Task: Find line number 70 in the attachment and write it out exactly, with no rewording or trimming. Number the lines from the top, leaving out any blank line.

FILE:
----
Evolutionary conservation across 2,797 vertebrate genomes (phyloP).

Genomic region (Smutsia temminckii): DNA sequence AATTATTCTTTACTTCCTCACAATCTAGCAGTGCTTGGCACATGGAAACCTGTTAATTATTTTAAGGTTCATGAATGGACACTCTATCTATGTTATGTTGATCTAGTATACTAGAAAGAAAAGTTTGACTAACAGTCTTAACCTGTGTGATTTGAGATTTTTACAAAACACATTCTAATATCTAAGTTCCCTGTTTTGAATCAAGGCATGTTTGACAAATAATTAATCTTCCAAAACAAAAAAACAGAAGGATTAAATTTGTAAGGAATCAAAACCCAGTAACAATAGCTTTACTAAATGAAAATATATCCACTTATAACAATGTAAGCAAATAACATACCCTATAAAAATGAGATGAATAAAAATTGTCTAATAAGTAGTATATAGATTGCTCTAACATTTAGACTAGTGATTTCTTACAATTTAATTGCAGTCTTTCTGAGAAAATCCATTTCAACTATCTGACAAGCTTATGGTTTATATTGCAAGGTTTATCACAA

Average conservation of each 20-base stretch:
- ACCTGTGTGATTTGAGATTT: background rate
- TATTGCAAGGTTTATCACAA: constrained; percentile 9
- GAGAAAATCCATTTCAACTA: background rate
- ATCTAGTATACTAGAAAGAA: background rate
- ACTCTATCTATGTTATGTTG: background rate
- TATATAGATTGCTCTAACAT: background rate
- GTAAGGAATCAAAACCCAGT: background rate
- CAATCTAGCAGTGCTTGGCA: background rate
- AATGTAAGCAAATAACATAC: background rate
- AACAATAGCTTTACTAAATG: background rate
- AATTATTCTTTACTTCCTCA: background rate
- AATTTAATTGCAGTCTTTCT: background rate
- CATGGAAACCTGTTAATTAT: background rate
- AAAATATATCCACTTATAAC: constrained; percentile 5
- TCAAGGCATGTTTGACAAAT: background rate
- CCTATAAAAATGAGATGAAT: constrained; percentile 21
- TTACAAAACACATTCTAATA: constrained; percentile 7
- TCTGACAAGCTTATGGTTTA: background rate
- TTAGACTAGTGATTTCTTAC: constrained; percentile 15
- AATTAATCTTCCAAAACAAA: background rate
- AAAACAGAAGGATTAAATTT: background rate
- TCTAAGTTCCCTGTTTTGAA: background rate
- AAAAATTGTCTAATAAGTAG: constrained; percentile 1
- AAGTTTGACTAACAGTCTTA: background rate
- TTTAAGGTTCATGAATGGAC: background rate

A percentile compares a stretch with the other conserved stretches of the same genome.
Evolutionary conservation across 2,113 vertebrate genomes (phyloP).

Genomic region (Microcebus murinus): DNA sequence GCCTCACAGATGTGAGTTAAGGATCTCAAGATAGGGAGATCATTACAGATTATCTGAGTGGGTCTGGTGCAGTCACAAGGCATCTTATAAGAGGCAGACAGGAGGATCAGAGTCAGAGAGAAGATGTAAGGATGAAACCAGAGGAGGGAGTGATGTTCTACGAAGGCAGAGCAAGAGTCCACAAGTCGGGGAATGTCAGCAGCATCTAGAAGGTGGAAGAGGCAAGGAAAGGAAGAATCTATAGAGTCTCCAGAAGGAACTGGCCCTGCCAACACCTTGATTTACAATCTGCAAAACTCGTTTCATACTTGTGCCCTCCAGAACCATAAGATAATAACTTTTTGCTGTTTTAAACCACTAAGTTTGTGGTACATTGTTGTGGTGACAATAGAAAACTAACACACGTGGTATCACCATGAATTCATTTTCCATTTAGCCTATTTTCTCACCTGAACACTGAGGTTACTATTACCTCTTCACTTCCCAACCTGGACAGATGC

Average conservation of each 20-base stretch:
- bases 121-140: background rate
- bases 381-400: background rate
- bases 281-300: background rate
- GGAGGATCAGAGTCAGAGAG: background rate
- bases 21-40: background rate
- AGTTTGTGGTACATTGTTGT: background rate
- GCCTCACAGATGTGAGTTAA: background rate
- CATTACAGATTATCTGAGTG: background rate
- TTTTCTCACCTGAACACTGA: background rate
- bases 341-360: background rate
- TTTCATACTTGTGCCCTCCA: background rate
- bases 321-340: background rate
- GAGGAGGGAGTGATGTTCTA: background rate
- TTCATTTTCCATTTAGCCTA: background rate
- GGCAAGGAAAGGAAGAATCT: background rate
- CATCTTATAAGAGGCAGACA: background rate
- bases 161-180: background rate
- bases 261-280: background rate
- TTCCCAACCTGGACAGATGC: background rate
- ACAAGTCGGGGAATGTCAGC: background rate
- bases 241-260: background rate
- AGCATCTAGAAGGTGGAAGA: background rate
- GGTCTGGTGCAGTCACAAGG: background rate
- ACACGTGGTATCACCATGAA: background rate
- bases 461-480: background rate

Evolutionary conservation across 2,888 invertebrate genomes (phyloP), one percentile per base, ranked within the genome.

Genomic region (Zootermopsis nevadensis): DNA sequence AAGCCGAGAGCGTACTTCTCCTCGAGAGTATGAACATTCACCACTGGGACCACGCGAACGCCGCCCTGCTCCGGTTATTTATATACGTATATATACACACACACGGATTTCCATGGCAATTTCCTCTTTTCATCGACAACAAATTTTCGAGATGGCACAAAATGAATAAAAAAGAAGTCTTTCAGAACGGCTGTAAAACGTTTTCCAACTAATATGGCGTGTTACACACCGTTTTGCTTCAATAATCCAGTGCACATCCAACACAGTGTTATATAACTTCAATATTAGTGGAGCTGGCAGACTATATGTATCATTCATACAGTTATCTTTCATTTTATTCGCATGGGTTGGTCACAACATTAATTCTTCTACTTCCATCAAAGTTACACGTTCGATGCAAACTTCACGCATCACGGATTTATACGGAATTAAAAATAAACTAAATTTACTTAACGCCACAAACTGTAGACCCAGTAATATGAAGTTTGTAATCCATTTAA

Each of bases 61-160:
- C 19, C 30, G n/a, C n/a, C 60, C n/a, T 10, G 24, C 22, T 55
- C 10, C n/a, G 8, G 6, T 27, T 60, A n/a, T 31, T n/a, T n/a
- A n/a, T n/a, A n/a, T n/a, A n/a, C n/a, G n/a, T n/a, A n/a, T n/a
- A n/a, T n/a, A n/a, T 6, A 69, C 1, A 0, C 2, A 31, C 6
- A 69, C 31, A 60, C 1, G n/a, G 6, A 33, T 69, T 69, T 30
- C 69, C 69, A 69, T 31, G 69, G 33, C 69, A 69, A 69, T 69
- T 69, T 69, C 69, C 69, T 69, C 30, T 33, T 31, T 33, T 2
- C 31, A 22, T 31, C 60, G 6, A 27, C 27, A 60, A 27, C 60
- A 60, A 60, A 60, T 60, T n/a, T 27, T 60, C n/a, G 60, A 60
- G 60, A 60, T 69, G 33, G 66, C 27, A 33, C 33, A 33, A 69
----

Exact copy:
- G 60, A 60, T 69, G 33, G 66, C 27, A 33, C 33, A 33, A 69